Why Family Planning Approval Remains Low
With a population of over 180 million people in the midst of scarce resource, there are increasing calls for Nigeria to consider family planning so as to effectively control the number of birth.
Of course there are series of awareness campaigns by government and health related non-governmental organisation aimed at taking the message of effective family planning (FP) across homes in towns and villages.
But in spite of series of awareness programmes on family planning in the country, the uptake remains very low.
As a means of ensuring effective population control, the global community has set a target that by 2020; more women and girls around the globe would be able to plan their families and their future with the help of Family Planning programmes.
Obviously acting in sync with this global commitment, Nigeria also set a target that by that 2020, its Contraceptive Prevalence Rate (CPR) would increase from 15 per cent to 27 per cent.
The CPR which is ‘the percentage of women of reproductive age who are currently using, or whose sexual partner is currently using, at least one contraceptive method, regardless of the method used’, is often reported for women aged 15 to 49 who are married or in a union.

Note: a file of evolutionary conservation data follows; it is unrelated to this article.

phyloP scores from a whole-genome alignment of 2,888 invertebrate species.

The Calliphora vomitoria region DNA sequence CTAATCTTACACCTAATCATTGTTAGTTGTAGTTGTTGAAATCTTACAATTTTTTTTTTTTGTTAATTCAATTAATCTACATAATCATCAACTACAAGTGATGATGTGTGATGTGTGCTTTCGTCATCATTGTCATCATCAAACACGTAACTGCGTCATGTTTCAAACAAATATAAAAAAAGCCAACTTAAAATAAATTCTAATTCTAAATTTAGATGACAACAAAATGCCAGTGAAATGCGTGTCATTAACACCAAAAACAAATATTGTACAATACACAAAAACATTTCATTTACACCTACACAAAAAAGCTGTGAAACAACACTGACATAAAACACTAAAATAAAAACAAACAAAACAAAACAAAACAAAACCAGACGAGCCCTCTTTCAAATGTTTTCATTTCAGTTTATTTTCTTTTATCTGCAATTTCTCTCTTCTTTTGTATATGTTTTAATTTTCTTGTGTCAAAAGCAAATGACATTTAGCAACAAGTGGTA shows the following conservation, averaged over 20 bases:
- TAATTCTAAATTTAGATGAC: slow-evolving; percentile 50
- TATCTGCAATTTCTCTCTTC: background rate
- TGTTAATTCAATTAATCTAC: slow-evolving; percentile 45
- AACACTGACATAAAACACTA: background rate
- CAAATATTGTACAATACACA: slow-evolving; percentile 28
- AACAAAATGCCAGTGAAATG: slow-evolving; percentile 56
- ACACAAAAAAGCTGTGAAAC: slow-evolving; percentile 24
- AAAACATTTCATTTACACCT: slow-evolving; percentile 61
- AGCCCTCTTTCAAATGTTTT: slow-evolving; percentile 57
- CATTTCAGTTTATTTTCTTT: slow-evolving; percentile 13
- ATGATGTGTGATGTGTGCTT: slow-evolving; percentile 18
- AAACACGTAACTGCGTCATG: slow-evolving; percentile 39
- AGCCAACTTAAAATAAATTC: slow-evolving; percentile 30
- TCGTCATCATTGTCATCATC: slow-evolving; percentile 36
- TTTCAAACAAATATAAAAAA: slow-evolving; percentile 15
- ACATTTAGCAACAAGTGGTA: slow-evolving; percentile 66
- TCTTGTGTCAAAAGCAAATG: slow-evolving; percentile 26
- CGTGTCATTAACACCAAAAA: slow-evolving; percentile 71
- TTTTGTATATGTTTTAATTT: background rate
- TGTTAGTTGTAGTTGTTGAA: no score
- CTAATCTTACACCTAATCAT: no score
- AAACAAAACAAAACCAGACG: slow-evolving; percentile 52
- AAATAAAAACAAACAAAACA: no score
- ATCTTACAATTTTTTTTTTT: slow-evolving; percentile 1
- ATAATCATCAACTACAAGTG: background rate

Indeed, to achieve the 27 per cent target, state governments also gave themselves target and Lagos state made a commitment to increasing its CPR to 74 per cent by 2020.
But with 2020 around the corner, recent reports obtained by LEADERSHIP have shown that the state CPR is drastically reducing despite concerted efforts by the government.
The National Bureau of Statistics (NBS) revealed that in 2007, women age 15 to 49 years who are currently married or in union and are using a contraceptive methods was 40.6 per cent, but that has reduced to 28.5 per cent and 22.6 per cent in 2011/2017 respectively.
Survey conducted by the Performance Monitoring and Accountability (PMA2020), also identified that CPR in the state has drastically reduced in recent time.
Read more at": https://leadership.ng/2018/05/10/why-family-planning-approval-remains-low/